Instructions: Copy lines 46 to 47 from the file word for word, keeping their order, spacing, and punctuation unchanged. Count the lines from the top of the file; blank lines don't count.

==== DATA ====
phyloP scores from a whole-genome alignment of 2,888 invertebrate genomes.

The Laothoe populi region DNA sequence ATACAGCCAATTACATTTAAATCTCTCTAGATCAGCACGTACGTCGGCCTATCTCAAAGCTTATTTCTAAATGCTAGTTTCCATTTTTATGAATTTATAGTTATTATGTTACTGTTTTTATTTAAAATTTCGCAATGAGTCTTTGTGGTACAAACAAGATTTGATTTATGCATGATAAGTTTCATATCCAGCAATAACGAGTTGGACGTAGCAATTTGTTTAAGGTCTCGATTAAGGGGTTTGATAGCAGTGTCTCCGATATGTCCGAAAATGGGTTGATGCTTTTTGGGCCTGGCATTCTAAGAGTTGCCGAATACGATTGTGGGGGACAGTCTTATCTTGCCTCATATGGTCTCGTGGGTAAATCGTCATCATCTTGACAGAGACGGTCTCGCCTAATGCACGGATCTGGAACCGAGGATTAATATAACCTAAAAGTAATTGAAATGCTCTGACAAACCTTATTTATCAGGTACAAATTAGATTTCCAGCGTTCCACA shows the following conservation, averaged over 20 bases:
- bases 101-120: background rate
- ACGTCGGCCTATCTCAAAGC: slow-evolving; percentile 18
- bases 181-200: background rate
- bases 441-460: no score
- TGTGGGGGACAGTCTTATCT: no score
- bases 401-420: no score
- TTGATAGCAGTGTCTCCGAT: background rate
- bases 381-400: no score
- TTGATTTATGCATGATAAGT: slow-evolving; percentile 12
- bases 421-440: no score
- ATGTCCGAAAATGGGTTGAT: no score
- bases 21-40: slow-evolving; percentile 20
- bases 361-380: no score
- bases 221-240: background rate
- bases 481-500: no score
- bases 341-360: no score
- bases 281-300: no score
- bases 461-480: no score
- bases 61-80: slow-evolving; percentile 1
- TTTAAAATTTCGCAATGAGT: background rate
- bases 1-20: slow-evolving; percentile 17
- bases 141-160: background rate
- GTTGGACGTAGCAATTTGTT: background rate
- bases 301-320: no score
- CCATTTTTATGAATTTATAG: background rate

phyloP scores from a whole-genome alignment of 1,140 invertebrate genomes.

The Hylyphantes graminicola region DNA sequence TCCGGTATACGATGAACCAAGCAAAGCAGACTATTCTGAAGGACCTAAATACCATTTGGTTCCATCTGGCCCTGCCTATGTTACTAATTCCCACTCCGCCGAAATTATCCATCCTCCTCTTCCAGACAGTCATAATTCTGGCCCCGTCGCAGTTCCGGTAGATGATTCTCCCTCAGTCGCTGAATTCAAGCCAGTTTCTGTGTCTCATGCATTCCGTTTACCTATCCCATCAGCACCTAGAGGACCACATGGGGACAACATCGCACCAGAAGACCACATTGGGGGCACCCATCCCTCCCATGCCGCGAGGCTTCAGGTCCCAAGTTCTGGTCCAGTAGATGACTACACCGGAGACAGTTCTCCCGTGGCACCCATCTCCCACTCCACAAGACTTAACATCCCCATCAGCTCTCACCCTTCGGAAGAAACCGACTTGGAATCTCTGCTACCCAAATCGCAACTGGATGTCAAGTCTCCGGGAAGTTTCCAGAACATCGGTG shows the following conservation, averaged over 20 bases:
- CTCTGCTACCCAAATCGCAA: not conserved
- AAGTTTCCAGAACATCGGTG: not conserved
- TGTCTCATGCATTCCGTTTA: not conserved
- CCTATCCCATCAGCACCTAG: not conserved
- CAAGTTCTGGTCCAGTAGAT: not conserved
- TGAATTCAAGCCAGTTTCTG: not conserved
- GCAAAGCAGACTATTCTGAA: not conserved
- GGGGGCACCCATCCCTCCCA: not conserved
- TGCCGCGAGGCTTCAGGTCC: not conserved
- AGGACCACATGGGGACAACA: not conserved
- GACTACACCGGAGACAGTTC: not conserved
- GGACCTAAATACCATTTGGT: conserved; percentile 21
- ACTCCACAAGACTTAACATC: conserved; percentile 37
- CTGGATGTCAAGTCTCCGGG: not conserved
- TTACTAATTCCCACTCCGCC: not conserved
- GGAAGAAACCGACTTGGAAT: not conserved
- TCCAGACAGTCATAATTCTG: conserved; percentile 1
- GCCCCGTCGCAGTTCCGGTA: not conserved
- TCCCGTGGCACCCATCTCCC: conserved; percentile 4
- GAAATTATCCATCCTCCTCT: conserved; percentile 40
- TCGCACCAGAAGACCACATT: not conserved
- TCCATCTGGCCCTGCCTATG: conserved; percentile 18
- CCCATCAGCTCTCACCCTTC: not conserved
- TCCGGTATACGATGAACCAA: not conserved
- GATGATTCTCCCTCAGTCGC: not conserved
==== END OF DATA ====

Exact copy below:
- TCCAGACAGTCATAATTCTG: conserved; percentile 1
- GCCCCGTCGCAGTTCCGGTA: not conserved